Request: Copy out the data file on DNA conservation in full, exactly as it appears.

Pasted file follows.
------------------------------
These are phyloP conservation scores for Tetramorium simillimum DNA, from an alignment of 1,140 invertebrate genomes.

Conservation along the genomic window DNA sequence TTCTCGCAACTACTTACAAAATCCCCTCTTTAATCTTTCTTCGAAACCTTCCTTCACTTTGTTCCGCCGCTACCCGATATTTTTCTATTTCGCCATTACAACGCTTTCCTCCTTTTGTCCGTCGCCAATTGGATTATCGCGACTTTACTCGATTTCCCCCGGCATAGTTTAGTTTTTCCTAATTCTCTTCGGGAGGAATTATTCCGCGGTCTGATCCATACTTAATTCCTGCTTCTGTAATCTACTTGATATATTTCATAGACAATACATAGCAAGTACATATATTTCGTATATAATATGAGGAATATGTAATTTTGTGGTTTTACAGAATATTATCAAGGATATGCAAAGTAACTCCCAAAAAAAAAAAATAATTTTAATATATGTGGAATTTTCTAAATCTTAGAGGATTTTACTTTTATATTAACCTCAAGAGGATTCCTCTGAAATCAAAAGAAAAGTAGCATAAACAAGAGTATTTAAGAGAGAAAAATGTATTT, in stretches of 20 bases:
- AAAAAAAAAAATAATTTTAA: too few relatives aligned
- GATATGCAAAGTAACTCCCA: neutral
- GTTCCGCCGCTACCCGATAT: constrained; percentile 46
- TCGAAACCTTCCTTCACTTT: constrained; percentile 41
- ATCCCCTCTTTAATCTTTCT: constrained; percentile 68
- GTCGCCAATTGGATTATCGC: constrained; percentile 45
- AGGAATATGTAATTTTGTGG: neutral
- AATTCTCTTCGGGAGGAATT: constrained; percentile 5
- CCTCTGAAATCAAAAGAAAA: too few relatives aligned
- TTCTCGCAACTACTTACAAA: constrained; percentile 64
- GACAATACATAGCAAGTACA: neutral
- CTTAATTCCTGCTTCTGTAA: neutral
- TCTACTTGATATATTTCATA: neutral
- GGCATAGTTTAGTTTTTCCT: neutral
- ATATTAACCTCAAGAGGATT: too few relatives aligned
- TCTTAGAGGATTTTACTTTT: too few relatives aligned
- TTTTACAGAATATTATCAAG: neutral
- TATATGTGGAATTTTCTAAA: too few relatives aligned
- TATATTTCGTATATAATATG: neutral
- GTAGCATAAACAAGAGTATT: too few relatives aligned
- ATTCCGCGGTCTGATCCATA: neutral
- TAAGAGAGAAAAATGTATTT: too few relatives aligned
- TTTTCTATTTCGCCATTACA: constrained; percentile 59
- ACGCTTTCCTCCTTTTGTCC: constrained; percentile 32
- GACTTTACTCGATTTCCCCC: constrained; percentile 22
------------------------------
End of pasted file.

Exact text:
These are phyloP conservation scores for Tetramorium simillimum DNA, from an alignment of 1,140 invertebrate genomes.

Conservation along the genomic window DNA sequence TTCTCGCAACTACTTACAAAATCCCCTCTTTAATCTTTCTTCGAAACCTTCCTTCACTTTGTTCCGCCGCTACCCGATATTTTTCTATTTCGCCATTACAACGCTTTCCTCCTTTTGTCCGTCGCCAATTGGATTATCGCGACTTTACTCGATTTCCCCCGGCATAGTTTAGTTTTTCCTAATTCTCTTCGGGAGGAATTATTCCGCGGTCTGATCCATACTTAATTCCTGCTTCTGTAATCTACTTGATATATTTCATAGACAATACATAGCAAGTACATATATTTCGTATATAATATGAGGAATATGTAATTTTGTGGTTTTACAGAATATTATCAAGGATATGCAAAGTAACTCCCAAAAAAAAAAAATAATTTTAATATATGTGGAATTTTCTAAATCTTAGAGGATTTTACTTTTATATTAACCTCAAGAGGATTCCTCTGAAATCAAAAGAAAAGTAGCATAAACAAGAGTATTTAAGAGAGAAAAATGTATTT, in stretches of 20 bases:
- AAAAAAAAAAATAATTTTAA: too few relatives aligned
- GATATGCAAAGTAACTCCCA: neutral
- GTTCCGCCGCTACCCGATAT: constrained; percentile 46
- TCGAAACCTTCCTTCACTTT: constrained; percentile 41
- ATCCCCTCTTTAATCTTTCT: constrained; percentile 68
- GTCGCCAATTGGATTATCGC: constrained; percentile 45
- AGGAATATGTAATTTTGTGG: neutral
- AATTCTCTTCGGGAGGAATT: constrained; percentile 5
- CCTCTGAAATCAAAAGAAAA: too few relatives aligned
- TTCTCGCAACTACTTACAAA: constrained; percentile 64
- GACAATACATAGCAAGTACA: neutral
- CTTAATTCCTGCTTCTGTAA: neutral
- TCTACTTGATATATTTCATA: neutral
- GGCATAGTTTAGTTTTTCCT: neutral
- ATATTAACCTCAAGAGGATT: too few relatives aligned
- TCTTAGAGGATTTTACTTTT: too few relatives aligned
- TTTTACAGAATATTATCAAG: neutral
- TATATGTGGAATTTTCTAAA: too few relatives aligned
- TATATTTCGTATATAATATG: neutral
- GTAGCATAAACAAGAGTATT: too few relatives aligned
- ATTCCGCGGTCTGATCCATA: neutral
- TAAGAGAGAAAAATGTATTT: too few relatives aligned
- TTTTCTATTTCGCCATTACA: constrained; percentile 59
- ACGCTTTCCTCCTTTTGTCC: constrained; percentile 32
- GACTTTACTCGATTTCCCCC: constrained; percentile 22